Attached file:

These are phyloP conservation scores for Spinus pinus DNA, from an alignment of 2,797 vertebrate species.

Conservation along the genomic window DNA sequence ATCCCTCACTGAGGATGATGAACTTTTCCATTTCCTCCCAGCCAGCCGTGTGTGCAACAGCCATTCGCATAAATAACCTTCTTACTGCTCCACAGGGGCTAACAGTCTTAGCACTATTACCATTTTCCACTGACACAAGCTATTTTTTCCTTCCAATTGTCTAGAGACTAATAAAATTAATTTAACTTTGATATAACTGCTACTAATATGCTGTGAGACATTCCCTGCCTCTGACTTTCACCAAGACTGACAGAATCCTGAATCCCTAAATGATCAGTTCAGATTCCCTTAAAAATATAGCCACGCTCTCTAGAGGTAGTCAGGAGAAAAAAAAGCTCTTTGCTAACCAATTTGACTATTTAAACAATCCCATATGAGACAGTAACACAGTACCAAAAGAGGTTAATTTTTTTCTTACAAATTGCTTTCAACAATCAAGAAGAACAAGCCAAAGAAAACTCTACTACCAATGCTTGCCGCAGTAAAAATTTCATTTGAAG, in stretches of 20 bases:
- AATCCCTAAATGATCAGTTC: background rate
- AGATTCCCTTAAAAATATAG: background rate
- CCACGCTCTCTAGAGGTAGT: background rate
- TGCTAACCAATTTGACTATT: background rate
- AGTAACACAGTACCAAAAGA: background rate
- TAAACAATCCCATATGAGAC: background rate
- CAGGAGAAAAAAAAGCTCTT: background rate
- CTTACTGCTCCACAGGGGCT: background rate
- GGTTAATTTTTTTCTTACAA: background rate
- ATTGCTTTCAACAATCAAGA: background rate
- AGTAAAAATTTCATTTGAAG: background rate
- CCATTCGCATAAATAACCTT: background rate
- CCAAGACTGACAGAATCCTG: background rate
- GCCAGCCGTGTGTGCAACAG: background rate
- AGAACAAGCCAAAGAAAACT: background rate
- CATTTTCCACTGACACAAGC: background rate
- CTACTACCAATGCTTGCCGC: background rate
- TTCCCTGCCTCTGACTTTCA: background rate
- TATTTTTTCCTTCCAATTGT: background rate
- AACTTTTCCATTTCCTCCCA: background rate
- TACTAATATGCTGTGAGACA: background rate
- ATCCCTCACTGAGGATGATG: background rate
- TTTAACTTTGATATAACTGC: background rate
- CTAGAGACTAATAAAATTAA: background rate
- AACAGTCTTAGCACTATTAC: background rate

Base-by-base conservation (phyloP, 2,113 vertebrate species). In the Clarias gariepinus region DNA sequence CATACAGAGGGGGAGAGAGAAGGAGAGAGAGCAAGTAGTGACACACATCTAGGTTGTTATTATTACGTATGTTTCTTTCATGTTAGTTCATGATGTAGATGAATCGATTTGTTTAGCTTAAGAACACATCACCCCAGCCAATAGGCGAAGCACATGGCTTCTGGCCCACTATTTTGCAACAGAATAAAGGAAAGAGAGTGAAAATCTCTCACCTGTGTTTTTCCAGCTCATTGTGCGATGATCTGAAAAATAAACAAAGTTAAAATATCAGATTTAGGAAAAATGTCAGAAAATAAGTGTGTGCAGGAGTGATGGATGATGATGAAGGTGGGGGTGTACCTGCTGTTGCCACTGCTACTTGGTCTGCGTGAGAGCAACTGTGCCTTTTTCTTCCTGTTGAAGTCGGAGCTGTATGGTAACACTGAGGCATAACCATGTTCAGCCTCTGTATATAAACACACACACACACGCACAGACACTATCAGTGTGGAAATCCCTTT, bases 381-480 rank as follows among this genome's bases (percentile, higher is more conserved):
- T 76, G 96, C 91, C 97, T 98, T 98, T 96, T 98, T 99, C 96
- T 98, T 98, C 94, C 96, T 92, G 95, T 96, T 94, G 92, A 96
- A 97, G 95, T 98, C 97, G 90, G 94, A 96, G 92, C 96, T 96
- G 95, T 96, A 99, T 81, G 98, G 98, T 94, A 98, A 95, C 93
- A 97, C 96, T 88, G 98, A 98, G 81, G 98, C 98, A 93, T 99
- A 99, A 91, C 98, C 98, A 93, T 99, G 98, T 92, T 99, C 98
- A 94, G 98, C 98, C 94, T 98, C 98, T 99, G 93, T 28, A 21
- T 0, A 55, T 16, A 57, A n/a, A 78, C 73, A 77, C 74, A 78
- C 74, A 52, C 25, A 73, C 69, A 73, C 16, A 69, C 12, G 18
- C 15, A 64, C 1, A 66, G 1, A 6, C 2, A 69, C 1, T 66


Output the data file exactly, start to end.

These are phyloP conservation scores for Spinus pinus DNA, from an alignment of 2,797 vertebrate species.

Conservation along the genomic window DNA sequence ATCCCTCACTGAGGATGATGAACTTTTCCATTTCCTCCCAGCCAGCCGTGTGTGCAACAGCCATTCGCATAAATAACCTTCTTACTGCTCCACAGGGGCTAACAGTCTTAGCACTATTACCATTTTCCACTGACACAAGCTATTTTTTCCTTCCAATTGTCTAGAGACTAATAAAATTAATTTAACTTTGATATAACTGCTACTAATATGCTGTGAGACATTCCCTGCCTCTGACTTTCACCAAGACTGACAGAATCCTGAATCCCTAAATGATCAGTTCAGATTCCCTTAAAAATATAGCCACGCTCTCTAGAGGTAGTCAGGAGAAAAAAAAGCTCTTTGCTAACCAATTTGACTATTTAAACAATCCCATATGAGACAGTAACACAGTACCAAAAGAGGTTAATTTTTTTCTTACAAATTGCTTTCAACAATCAAGAAGAACAAGCCAAAGAAAACTCTACTACCAATGCTTGCCGCAGTAAAAATTTCATTTGAAG, in stretches of 20 bases:
- AATCCCTAAATGATCAGTTC: background rate
- AGATTCCCTTAAAAATATAG: background rate
- CCACGCTCTCTAGAGGTAGT: background rate
- TGCTAACCAATTTGACTATT: background rate
- AGTAACACAGTACCAAAAGA: background rate
- TAAACAATCCCATATGAGAC: background rate
- CAGGAGAAAAAAAAGCTCTT: background rate
- CTTACTGCTCCACAGGGGCT: background rate
- GGTTAATTTTTTTCTTACAA: background rate
- ATTGCTTTCAACAATCAAGA: background rate
- AGTAAAAATTTCATTTGAAG: background rate
- CCATTCGCATAAATAACCTT: background rate
- CCAAGACTGACAGAATCCTG: background rate
- GCCAGCCGTGTGTGCAACAG: background rate
- AGAACAAGCCAAAGAAAACT: background rate
- CATTTTCCACTGACACAAGC: background rate
- CTACTACCAATGCTTGCCGC: background rate
- TTCCCTGCCTCTGACTTTCA: background rate
- TATTTTTTCCTTCCAATTGT: background rate
- AACTTTTCCATTTCCTCCCA: background rate
- TACTAATATGCTGTGAGACA: background rate
- ATCCCTCACTGAGGATGATG: background rate
- TTTAACTTTGATATAACTGC: background rate
- CTAGAGACTAATAAAATTAA: background rate
- AACAGTCTTAGCACTATTAC: background rate

Base-by-base conservation (phyloP, 2,113 vertebrate species). In the Clarias gariepinus region DNA sequence CATACAGAGGGGGAGAGAGAAGGAGAGAGAGCAAGTAGTGACACACATCTAGGTTGTTATTATTACGTATGTTTCTTTCATGTTAGTTCATGATGTAGATGAATCGATTTGTTTAGCTTAAGAACACATCACCCCAGCCAATAGGCGAAGCACATGGCTTCTGGCCCACTATTTTGCAACAGAATAAAGGAAAGAGAGTGAAAATCTCTCACCTGTGTTTTTCCAGCTCATTGTGCGATGATCTGAAAAATAAACAAAGTTAAAATATCAGATTTAGGAAAAATGTCAGAAAATAAGTGTGTGCAGGAGTGATGGATGATGATGAAGGTGGGGGTGTACCTGCTGTTGCCACTGCTACTTGGTCTGCGTGAGAGCAACTGTGCCTTTTTCTTCCTGTTGAAGTCGGAGCTGTATGGTAACACTGAGGCATAACCATGTTCAGCCTCTGTATATAAACACACACACACACGCACAGACACTATCAGTGTGGAAATCCCTTT, bases 381-480 rank as follows among this genome's bases (percentile, higher is more conserved):
- T 76, G 96, C 91, C 97, T 98, T 98, T 96, T 98, T 99, C 96
- T 98, T 98, C 94, C 96, T 92, G 95, T 96, T 94, G 92, A 96
- A 97, G 95, T 98, C 97, G 90, G 94, A 96, G 92, C 96, T 96
- G 95, T 96, A 99, T 81, G 98, G 98, T 94, A 98, A 95, C 93
- A 97, C 96, T 88, G 98, A 98, G 81, G 98, C 98, A 93, T 99
- A 99, A 91, C 98, C 98, A 93, T 99, G 98, T 92, T 99, C 98
- A 94, G 98, C 98, C 94, T 98, C 98, T 99, G 93, T 28, A 21
- T 0, A 55, T 16, A 57, A n/a, A 78, C 73, A 77, C 74, A 78
- C 74, A 52, C 25, A 73, C 69, A 73, C 16, A 69, C 12, G 18
- C 15, A 64, C 1, A 66, G 1, A 6, C 2, A 69, C 1, T 66